By Victoria Maseda, Director of Finance
At the start of a summer internship, getting a sense for your office, your co-workers and most importantly your supervisors is the key to success. Taking the first week to observe what the office environment is like is one way to get the lay of the land. However, passively taking a back seat throughout the summer is not the way to gain practical work experience. Senior-level public relations professional, Ed Menninger, encourages interns to not be afraid to manage up when interacting with their supervisors and bosses.
Here are a few of Menninger’s tips on how to actively engage with upper level management:
1. Be reliable.
Following through on projects is a sure fire way to show reliability. Whether or not you meet the project or client’s deadlines will prove to your boss if you are a dependable employee. Additionally, showing you are reliable will help you to build trust with your boss and in turn they will feel more comfortable giving you additional responsibilities.
2. Don’t overreact to criticism.
Feedback is the key to growth. Always ask for feedback in your “adult” voice. Your child’s voice asks for criticism in a whiney way, whereas your parent’s voice demands it – adult’s voice is the happy medium and most effective way to ask for feedback. Understand that constructive criticism can be a little hard to hear at times. Most importantly, do not take criticism personally. Simply because someone does not like the work you produced does not mean they do not like you.
3. Ask yourself, “How can I meet their most critical needs?”
This question requires you to keep your boss and client’s needs first and foremost. It also requires you to be a little bit of a psychic. Try to be a few steps ahead of the project or your boss’ thoughts at all times. Don’t think of immediate finish lines, but think towards the future to anticipate how you can continually add value to your project beyond your assigned tasks. Learn to prioritize which aspects of your boss’ requests are urgent and which ones can be addressed later on.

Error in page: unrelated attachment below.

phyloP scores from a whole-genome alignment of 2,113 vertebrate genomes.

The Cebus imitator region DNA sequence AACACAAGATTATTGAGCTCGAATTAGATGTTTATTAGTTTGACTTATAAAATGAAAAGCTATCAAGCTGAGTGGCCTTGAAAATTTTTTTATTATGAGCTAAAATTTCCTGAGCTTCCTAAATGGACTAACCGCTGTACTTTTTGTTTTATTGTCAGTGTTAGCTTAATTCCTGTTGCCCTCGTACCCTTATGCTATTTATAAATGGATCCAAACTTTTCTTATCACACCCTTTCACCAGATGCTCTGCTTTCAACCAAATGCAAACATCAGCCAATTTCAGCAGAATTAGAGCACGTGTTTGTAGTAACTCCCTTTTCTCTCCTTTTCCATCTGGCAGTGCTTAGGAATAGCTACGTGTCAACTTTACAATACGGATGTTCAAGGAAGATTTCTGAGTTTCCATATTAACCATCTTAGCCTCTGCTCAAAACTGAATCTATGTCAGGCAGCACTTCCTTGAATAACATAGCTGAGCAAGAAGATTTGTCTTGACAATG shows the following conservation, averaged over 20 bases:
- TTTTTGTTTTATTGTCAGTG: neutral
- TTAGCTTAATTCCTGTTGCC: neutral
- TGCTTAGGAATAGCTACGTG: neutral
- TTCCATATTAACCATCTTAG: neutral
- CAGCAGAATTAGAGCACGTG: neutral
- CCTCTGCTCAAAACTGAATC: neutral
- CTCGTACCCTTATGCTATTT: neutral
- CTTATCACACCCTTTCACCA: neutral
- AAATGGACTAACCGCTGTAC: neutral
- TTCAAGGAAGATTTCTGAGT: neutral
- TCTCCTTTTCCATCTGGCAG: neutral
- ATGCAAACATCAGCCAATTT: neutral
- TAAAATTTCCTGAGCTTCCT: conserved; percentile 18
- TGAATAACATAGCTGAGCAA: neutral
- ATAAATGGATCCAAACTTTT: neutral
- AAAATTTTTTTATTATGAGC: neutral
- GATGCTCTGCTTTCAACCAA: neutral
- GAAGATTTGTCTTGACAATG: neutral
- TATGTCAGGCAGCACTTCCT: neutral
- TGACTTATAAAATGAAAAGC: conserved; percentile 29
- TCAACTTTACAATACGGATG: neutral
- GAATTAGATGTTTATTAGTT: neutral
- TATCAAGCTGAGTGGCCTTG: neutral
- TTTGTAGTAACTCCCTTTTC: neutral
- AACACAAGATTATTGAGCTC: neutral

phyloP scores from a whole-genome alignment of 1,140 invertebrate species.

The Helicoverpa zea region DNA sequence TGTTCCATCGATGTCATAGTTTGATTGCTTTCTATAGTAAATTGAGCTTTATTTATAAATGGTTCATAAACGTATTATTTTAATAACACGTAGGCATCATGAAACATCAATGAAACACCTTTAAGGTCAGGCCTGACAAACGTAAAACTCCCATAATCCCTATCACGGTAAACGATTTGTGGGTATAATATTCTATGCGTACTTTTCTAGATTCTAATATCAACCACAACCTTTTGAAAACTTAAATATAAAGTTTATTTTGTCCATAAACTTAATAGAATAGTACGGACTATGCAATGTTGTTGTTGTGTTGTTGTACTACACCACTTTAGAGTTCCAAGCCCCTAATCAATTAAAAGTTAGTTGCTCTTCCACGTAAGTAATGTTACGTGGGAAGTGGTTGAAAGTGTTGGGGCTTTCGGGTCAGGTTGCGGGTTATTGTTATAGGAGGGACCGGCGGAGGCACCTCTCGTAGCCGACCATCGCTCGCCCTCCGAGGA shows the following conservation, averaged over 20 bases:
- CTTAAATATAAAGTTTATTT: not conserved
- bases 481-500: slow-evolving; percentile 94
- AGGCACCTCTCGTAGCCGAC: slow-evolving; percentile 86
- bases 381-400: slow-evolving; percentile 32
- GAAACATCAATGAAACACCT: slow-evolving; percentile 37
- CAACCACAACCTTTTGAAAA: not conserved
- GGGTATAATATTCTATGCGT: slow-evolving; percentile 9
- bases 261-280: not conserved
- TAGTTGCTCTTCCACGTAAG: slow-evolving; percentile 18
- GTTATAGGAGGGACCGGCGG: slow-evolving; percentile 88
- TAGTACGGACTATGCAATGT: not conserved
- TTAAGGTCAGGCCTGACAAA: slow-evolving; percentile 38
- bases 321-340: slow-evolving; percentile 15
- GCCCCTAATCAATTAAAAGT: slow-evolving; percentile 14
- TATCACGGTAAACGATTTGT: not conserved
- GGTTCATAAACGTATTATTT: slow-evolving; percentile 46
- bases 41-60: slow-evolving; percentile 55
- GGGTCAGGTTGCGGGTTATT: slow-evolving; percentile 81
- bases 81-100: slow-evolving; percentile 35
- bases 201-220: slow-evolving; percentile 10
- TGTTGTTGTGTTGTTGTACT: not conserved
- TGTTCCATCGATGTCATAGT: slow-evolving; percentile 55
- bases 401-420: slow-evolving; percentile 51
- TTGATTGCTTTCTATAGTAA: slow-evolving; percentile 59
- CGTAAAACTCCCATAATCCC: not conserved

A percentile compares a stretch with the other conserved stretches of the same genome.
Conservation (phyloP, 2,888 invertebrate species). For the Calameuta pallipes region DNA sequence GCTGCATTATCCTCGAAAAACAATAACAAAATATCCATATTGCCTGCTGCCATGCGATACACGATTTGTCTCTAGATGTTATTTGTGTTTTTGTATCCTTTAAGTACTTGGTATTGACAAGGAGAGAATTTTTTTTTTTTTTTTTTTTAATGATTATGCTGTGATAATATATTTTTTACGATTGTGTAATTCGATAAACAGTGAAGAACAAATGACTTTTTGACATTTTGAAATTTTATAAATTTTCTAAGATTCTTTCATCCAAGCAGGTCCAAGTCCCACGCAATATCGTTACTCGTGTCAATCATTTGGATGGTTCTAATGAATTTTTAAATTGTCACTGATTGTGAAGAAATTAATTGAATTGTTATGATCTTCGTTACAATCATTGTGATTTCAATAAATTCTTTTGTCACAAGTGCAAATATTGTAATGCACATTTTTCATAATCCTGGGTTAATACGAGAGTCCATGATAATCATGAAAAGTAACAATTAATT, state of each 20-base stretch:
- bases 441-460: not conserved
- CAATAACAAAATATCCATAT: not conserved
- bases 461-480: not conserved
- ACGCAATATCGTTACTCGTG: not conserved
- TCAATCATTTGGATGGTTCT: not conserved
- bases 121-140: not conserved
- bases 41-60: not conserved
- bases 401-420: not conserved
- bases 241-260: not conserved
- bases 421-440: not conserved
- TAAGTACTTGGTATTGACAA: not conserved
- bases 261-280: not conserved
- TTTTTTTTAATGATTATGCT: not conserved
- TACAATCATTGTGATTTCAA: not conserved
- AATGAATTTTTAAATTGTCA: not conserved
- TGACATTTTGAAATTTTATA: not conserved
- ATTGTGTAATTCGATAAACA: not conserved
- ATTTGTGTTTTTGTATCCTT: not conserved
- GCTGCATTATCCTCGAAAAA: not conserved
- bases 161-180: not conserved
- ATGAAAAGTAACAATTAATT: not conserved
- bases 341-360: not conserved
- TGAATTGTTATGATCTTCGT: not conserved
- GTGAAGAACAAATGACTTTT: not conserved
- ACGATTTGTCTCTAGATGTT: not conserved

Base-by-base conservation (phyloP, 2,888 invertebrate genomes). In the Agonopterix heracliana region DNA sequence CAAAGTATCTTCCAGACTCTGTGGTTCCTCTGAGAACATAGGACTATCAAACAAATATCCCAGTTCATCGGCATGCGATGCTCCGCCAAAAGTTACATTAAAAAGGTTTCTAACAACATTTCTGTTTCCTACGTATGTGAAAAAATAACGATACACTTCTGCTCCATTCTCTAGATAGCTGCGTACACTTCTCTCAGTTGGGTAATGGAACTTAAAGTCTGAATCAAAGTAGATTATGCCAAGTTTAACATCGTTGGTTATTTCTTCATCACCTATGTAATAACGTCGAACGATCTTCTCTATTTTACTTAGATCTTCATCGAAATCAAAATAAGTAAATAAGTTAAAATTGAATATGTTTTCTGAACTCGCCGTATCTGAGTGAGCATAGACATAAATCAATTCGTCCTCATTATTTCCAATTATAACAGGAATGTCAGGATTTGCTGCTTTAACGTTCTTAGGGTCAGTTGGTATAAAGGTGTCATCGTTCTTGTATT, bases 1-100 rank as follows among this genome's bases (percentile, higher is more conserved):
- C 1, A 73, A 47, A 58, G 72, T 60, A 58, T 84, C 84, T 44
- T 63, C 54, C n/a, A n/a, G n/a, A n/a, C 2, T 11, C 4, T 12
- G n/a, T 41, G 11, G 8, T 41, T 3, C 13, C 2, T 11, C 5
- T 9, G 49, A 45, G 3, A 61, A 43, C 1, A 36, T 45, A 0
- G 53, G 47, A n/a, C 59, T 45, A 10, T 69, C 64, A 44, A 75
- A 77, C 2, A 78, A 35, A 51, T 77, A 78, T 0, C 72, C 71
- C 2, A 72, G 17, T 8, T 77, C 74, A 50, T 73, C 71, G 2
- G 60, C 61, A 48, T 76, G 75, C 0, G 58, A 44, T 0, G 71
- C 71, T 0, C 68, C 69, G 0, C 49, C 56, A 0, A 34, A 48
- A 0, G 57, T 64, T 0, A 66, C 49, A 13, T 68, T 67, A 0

4. Be a self-starter.
A key aspect to being a self-starter is asking a lot of questions to gain more clarity and context. Get as much information as you can to get a jump start on upcoming project. Asking questions also show you are taking initiative and are engaged in your work. In turn, you will be more prepared with solutions for problems that may arise.
5. Understand your boss(es) and yourself: goals, pressure, strength/weakness/blind spots, preferred work style.
Effectively working with upper-level management and reaching your full potential requires you to have good relationships with your boss and yourself. Details that may seem small such as whether your boss prefers to communicate via email or phone or if he or she does not work efficiently in high stress situations will go a long way in how you interact with your boss. On the same token, know how to reach your fullest working potential by focusing on your strengths, while sharpening your weaknesses or understanding which methods keep you most organized.
Attentiveness to detail in your interactions with upper-level management will allow you to focus on the relationship with your boss and how to obtain the best results for yourself, your boss and your organization. Actively meeting your boss’ needs will lead to overall success for the business because your boss has a perspective of the bigger picture. As an intern, now is the time to learn the value of managing up in order to build a solid foundation for future career success. Don’t be afraid to step up to the plate and manage up.